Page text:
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MBA applications rise in Asia-Pacific, Canada and Europe, decline in US

MBA applications rise in Asia-Pacific, Canada and Europe, decline in US

Applications for MBA programme have gone up for Asia-Pacific, Canada and European regions, as per the annual application trends survey from the Graduate Management Admission Council

The MBA colleges in the United States on the other hand, faced a nearly 7% decline, including a 1.8% dip in domestic application volume—and a 10.5% drop in international volume across all program types.

The survey revealed that the overall demand for graduate management education is stable in 2018, as compared to 2017. In the B-schools program types– MBA, business masters and PhD programmes received more applications—most in Asia-Pacific, Canada and Europe. The Canadian and European region growth is attributed due to the increase in international applications, while domestic growth is fuelling an increase in Asia-Pacific.

Strong growth in application volume across all program types was offset by declines in the United States. In Asia-Pacific, programmes had an 8.9% increase, Canada at 7.7% growth and Europe had a 3.2% increase in application demand across all types of programmes.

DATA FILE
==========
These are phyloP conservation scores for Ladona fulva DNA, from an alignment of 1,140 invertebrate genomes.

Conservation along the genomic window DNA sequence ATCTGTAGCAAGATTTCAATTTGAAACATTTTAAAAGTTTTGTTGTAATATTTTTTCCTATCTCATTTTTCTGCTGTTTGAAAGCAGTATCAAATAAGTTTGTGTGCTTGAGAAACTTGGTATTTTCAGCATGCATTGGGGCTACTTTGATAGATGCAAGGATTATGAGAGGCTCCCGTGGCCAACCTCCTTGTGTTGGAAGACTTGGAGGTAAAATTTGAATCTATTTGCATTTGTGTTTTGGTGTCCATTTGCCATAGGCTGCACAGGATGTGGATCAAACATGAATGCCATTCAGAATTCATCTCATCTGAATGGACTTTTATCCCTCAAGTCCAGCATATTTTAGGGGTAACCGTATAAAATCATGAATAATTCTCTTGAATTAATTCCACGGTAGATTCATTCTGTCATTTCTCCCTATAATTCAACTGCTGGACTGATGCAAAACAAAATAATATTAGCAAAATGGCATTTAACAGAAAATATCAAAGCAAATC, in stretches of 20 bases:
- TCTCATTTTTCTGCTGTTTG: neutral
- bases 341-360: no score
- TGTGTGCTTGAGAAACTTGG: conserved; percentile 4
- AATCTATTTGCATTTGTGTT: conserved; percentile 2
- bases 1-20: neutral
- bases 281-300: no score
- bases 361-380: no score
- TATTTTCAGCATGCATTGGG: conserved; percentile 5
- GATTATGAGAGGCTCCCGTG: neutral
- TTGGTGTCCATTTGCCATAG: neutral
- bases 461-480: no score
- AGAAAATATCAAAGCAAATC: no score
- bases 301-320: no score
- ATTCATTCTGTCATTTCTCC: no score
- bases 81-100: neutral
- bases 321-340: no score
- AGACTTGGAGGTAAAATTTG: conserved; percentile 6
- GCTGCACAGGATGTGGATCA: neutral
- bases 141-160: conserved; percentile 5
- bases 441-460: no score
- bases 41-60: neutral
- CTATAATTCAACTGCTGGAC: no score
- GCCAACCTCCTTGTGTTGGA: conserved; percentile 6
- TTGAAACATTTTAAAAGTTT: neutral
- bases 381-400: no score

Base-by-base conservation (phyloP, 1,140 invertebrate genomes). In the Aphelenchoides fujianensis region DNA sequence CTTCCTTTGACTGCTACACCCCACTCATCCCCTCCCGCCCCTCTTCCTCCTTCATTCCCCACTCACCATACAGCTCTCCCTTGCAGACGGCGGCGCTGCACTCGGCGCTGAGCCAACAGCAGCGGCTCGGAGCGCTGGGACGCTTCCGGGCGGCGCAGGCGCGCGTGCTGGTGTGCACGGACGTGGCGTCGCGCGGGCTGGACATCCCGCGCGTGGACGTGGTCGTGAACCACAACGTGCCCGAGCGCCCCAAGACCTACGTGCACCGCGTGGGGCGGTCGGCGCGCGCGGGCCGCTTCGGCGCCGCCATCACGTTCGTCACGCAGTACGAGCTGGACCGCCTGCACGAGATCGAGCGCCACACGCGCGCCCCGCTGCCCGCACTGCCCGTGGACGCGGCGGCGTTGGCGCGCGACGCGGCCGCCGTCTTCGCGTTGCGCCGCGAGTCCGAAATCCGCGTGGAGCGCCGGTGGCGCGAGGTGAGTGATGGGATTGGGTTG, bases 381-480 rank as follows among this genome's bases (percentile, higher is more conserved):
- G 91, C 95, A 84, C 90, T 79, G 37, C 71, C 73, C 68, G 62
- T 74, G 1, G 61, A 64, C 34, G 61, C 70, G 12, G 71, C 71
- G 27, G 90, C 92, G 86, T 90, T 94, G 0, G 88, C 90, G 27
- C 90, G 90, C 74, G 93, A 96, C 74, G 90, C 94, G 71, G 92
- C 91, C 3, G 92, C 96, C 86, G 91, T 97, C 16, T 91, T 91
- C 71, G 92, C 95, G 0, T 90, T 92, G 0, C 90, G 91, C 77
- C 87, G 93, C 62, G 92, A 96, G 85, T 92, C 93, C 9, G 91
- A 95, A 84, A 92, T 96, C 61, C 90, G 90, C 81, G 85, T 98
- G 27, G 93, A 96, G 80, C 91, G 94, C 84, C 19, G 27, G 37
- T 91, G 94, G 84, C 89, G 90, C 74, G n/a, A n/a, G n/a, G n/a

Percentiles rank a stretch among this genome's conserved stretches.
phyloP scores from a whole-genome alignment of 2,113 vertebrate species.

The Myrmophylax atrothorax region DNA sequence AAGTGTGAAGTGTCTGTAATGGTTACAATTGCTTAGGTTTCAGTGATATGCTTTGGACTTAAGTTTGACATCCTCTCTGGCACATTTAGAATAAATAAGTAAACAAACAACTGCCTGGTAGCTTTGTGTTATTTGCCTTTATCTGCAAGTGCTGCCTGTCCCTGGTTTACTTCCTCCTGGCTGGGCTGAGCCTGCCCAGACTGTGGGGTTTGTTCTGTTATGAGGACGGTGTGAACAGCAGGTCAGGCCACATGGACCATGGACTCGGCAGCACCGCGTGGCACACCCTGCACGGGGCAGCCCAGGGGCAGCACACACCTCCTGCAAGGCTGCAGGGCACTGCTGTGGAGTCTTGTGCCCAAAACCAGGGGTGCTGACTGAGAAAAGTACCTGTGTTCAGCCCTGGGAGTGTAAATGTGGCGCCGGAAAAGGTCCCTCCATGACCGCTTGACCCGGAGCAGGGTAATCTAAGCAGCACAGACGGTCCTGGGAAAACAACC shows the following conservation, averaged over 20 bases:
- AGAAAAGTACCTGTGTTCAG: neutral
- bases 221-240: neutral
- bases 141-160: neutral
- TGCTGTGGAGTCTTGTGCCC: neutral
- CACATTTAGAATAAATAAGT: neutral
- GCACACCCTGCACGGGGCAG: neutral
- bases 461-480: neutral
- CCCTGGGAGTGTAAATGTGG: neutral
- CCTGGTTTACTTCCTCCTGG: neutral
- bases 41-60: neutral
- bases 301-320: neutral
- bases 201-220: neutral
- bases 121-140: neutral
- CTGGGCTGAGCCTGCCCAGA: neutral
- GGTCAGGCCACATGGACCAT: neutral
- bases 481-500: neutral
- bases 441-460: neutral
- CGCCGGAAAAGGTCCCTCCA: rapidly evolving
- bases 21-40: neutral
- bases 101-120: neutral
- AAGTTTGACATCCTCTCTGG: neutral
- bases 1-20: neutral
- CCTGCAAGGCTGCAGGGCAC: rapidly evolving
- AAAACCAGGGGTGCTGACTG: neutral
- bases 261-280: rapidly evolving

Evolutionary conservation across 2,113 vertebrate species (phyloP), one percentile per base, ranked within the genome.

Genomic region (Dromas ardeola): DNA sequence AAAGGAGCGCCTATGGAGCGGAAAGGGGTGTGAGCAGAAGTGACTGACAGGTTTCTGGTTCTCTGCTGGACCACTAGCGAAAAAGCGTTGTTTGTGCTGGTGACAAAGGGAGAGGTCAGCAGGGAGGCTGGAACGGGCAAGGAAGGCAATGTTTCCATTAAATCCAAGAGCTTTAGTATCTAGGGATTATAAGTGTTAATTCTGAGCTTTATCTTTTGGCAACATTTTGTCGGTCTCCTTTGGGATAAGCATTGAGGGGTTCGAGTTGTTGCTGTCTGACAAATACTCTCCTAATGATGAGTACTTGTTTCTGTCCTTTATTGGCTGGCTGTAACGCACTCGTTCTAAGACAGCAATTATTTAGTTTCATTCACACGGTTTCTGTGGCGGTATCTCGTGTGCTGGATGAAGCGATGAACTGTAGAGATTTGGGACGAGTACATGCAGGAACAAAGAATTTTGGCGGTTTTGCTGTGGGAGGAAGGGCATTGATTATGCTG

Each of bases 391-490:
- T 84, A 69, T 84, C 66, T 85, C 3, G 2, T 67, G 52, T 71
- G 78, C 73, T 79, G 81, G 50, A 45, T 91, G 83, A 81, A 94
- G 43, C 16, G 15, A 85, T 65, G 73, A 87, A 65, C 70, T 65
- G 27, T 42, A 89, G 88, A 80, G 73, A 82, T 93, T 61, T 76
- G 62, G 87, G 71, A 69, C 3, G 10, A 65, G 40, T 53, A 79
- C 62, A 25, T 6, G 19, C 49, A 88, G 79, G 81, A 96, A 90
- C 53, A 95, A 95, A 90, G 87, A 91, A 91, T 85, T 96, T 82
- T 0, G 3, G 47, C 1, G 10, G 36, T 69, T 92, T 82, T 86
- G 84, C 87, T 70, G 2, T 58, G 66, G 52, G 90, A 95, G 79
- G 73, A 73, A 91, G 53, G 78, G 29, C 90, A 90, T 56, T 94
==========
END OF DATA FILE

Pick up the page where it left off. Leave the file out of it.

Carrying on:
Sangeet Chowfla, GMAC president and CEO stated, “Non-US programs continue to thrive, highlighting the continued emergence of enhanced educational and professional opportunities outside the United States.”

Factors that were attributed to help explain the lag in the US business school demand were: low unemployment rats, disruptive American political environment and the emergence of educational and professional opportunities abroad, stated Chowfla.

The ability to attract top international talent continues to be a critical detriment to programs’ overall application volumes. This year, 65% of Canadian programs and 63% of European programs reported an increase in international applications over 2017

The majority of applications received by Canadian and European programmes this year were from international applicants.

“Access is a critical issue facing higher education,” stated Bill Boulding, dean of Duke University’s Fuqua School and chairperson of the GMAC board of directors.

“Economic indicators in the US are strong, but if we are to maintain such growth and productivity we need to make it possible for people from all different regions and backgrounds to study and work in the location they desire,” he stated.

Full-time, two-year MBA programs still remained the most in-demand program type. Overall though, MBA and business master’s programs reported a similar volume of applications in 2018.

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